Colleges warn students about monkeypox risk as fall term approaches

Colleges warn students about monkeypox risk as fall term approaches

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One by one, cases of the painful viral infection popped up this summer at George Washington, Georgetown and American universities. Now these schools in the nation’s capital and others across the country are warning their communities to be on guard against the potential spread of monkeypox in the coming weeks when students return to campus for the fall term.

The public health campaigns centered on monkeypox come as colleges and universities are managing the third back-to-school season shadowed by the coronavirus pandemic. Students and educators are eager for normalcy after the disruptions of the previous two years.

That could complicate efforts to combat a threat much different from covid-19. Health authorities say monkeypox spreads through intimate contact, often skin to skin, including but not limited to sexual encounters. Authorities also warn of possible spread through respiratory secretions or touching the bedding or towels used by someone who is infected.

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All of which sounds like circumstances that could occur in college dormitories, on dance floors or in other campus spaces.

“Now we have to manage two public health emergencies all at once,” said Ranit Mishori, vice president and chief public health officer at Georgetown. “It’s very difficult for staff, students and faculty.”

Mishori said Georgetown officials know of two recent cases within their community. GWU and AU officials also have confirmed cases. The news site Inside Higher Ed reported this month that cases have emerged as well at the University of Texas at Austin, and West Chester and Bucknell universities, both in Pennsylvania.

Gregory L. Fenves, president of Emory University, said the campus in Atlanta is preparing for the new health threat and mindful that the coronavirus pandemic has not disappeared. “People are tired of covid,” he said. “This issue of public health fatigue is a real one.”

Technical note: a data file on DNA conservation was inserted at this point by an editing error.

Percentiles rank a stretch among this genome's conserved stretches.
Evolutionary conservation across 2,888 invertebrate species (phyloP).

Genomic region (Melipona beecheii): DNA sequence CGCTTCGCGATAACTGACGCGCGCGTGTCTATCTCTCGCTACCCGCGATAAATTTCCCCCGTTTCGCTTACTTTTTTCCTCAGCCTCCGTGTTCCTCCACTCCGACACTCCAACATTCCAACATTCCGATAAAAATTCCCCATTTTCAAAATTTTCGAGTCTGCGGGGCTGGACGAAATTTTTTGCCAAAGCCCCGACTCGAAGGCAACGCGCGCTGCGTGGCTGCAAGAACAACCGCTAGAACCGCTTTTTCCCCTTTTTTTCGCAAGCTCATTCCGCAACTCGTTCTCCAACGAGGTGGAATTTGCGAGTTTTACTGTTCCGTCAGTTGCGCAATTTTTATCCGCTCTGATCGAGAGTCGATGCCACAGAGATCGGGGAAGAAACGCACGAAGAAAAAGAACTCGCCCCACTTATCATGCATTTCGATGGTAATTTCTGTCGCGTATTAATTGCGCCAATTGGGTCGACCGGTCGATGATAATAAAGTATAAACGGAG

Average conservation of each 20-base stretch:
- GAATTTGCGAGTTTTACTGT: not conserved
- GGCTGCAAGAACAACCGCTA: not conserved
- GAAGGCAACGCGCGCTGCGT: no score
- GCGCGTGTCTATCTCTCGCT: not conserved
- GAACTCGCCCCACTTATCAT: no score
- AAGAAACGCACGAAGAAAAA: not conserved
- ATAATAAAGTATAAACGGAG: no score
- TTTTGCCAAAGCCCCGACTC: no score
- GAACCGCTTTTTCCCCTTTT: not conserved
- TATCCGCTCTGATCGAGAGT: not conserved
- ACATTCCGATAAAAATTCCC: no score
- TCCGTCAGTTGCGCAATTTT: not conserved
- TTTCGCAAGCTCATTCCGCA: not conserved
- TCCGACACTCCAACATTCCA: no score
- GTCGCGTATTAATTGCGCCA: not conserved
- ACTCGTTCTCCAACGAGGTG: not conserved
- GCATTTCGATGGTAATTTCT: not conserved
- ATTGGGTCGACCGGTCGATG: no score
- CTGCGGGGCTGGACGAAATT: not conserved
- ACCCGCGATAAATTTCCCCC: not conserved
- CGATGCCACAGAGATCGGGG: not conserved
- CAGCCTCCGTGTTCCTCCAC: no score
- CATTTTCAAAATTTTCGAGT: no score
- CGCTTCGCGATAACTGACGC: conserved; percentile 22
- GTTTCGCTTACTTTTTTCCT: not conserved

One of the most sensitive issues colleges face is how to communicate about an outbreak that so far in the United States has spread mainly among men who have sex with other men. “We don’t want to stigmatize sexual behavior,” said Lynn R. Goldman, dean of public health at GWU. She noted that monkeypox is not a sexually transmitted disease, and condoms don’t guard against it.

The American College Health Association said in a statement: “Anyone can get monkeypox, so campuses should communicate it as a public health concern for all; however, campus communications can be tailored to different audiences to be most effective. No matter the audience, it is important that communications convey compassion, reduce stigma and address equity.”

Mishori said schools should brief athletes, coaches, custodians and others about the virus. “We recognize that anybody and everybody is at risk, regardless of gender or sexual orientation,” she said.

In recent days, universities have cautioned communities about how the virus spreads, the signs of infection — painful rashes that appear like pimples or blisters, then scabs — and the degree of the threat it poses.

“Currently, the risk of monkeypox transmission on campus is very low and with proper safety precautions, there is no need for elevated concern,” David S. Reitman, the medical director of the AU student health center, wrote in an Aug. 8 message to the community. “Monkeypox is less contagious and less likely to result in severe illness or death than COVID-19.” The possibility of infection in classroom settings and normal daily activities is low, Reitman wrote.

Spyridon S. Marinopoulos, chief medical officer of the University of Maryland, urged people on campus on Aug. 9 to take “everyday precautions” to protect themselves, such as regular handwashing and avoiding “close, skin-to-skin contact with people who have a rash that looks like monkeypox.”

Mass vaccination, a solution many universities embraced to protect against the coronavirus, is not yet under consideration with monkeypox. Supplies of the monkeypox vaccine are limited, and health authorities are giving priority to high-risk individuals.

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Campus health centers will be alert to what monkeypox rashes look like, officials say, and will arrange for viral testing if students need it. The turnaround time to get results could be up to five days, Mishori said, and students with suspected cases would be required to isolate until learning whether they are infected.

Those with confirmed infections would be required to isolate further, Mishori said, possibly two weeks or longer. Depending on the configuration of dorm beds and rooms, that could mean an infected student would move temporarily into a hotel room on Georgetown’s campus.

Those are among the unwelcome scenarios that colleges and universities everywhere are gaming out as the fall term approaches.

“We’re all kind of on-deck right now in terms of thinking ahead — what are we going to do if?” said Goldman of GWU. “What if, what if, what if?”

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